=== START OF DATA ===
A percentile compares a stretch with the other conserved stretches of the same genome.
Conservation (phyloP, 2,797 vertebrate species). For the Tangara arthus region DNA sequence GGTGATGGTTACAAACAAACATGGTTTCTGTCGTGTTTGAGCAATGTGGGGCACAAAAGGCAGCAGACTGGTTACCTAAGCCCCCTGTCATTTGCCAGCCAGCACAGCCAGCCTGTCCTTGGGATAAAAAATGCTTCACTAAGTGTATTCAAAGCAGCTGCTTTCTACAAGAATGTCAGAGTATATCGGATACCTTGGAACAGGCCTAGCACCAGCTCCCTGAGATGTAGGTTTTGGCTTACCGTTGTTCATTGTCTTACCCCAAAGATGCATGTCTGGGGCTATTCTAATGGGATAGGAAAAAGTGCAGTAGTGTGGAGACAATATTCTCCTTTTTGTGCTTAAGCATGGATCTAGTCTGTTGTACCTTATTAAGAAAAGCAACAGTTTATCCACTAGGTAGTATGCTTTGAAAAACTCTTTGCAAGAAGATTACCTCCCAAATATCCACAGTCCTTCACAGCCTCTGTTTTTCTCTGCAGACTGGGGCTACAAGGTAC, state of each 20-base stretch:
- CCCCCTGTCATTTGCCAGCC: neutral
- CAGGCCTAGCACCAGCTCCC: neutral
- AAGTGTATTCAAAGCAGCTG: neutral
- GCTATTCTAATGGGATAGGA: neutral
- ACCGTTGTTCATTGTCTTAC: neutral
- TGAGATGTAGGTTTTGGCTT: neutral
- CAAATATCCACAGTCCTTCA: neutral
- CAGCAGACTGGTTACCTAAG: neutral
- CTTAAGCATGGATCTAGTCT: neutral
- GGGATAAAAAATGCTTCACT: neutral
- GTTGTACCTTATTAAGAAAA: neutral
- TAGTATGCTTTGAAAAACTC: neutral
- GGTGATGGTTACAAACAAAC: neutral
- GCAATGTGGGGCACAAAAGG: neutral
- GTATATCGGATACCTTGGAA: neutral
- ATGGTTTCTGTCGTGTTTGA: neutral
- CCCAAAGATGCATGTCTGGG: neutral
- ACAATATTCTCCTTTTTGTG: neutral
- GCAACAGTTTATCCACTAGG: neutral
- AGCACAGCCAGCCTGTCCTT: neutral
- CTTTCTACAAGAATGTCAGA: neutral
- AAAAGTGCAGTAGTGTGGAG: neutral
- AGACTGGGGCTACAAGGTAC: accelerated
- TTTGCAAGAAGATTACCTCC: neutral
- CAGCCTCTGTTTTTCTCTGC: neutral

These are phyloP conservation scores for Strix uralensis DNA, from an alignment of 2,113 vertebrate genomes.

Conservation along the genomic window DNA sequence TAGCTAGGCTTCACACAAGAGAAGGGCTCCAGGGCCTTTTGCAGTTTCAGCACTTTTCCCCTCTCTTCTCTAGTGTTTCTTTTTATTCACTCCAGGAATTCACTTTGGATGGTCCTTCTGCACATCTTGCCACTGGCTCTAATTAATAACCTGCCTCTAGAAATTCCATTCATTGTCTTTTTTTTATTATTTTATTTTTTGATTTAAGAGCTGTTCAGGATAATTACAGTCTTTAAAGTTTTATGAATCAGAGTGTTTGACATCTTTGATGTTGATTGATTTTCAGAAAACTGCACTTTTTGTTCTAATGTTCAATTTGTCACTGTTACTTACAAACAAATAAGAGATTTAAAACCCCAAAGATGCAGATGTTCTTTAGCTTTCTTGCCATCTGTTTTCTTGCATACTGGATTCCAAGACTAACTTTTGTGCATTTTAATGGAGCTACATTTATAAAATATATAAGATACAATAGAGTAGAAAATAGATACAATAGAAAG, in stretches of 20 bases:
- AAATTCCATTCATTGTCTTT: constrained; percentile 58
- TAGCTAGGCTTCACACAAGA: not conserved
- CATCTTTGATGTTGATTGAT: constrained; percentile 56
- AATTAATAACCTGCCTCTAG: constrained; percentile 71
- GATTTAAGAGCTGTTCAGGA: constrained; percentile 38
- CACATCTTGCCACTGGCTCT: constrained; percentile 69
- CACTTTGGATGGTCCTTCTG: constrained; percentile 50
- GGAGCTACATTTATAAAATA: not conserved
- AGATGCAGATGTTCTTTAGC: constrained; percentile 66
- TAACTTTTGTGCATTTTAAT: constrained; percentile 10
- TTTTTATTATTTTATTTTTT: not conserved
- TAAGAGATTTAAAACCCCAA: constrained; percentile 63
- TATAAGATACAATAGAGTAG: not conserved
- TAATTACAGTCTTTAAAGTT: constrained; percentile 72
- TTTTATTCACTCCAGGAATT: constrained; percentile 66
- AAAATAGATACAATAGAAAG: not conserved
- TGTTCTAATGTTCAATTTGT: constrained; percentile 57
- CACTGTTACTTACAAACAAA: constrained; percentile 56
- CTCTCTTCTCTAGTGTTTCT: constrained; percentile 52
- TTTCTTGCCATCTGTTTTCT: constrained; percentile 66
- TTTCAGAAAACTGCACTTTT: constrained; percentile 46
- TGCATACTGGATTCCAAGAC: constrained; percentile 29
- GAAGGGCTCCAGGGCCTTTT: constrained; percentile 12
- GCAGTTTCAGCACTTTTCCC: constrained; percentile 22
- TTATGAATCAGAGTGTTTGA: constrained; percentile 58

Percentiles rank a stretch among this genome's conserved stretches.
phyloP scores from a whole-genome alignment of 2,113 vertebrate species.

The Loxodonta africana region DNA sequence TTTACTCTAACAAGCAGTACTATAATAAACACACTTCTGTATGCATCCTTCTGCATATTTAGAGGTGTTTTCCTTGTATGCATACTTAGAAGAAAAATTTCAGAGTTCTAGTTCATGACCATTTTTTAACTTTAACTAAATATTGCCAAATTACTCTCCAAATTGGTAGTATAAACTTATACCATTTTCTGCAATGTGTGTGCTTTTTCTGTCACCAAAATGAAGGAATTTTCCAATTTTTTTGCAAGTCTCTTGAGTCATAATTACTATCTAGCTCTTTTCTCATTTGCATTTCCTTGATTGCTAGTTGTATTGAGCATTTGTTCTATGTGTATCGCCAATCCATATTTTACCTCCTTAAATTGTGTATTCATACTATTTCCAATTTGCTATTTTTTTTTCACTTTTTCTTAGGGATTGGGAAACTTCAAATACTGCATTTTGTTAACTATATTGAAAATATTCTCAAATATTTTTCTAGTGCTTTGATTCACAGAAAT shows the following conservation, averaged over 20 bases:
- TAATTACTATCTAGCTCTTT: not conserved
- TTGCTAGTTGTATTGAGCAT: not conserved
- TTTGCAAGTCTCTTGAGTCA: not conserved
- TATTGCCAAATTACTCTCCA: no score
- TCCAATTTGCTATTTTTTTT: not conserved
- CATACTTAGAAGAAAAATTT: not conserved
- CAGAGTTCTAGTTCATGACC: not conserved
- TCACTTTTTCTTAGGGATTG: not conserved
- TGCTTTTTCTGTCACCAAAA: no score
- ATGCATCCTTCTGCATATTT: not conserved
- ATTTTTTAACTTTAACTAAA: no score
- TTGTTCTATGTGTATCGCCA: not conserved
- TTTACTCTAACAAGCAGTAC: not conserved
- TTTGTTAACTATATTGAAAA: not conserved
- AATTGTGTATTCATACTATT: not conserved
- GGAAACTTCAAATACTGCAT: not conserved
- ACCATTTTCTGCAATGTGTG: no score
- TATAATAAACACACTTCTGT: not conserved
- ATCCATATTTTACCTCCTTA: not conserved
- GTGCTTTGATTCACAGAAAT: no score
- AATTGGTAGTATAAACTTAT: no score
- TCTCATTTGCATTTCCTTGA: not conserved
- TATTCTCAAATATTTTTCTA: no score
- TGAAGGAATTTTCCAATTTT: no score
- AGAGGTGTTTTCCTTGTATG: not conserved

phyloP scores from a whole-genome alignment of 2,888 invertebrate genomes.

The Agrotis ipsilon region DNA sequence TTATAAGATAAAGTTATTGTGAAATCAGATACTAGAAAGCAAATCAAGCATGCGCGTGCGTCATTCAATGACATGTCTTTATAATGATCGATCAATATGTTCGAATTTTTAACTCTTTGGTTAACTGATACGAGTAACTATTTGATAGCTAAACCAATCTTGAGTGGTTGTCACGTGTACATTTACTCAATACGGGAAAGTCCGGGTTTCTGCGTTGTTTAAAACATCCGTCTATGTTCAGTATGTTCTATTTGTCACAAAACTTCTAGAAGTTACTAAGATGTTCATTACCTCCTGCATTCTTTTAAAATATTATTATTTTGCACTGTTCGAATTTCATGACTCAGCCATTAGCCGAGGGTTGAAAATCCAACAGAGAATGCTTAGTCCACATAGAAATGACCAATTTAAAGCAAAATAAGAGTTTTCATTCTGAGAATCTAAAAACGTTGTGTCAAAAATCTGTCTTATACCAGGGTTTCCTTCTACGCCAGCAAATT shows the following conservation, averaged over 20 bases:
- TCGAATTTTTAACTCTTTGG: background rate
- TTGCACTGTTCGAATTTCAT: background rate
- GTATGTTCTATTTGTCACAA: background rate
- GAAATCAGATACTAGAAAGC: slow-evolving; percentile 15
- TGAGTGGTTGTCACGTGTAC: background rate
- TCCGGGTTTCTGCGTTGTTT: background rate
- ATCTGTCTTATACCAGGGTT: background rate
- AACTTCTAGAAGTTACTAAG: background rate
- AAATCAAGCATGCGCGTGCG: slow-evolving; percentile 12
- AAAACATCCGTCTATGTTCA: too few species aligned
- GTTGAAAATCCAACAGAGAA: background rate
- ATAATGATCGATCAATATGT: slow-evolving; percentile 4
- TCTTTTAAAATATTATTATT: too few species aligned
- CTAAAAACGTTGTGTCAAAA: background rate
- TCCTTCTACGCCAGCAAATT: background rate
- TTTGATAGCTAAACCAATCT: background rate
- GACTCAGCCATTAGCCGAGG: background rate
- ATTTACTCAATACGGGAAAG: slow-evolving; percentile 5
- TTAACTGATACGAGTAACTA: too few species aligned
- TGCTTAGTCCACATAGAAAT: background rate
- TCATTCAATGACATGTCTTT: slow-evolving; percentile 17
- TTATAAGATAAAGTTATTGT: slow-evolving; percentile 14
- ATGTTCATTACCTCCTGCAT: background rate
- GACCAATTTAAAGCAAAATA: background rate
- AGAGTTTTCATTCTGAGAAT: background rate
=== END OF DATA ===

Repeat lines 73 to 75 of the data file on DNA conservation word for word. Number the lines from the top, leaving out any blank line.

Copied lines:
- GGAAACTTCAAATACTGCAT: not conserved
- ACCATTTTCTGCAATGTGTG: no score
- TATAATAAACACACTTCTGT: not conserved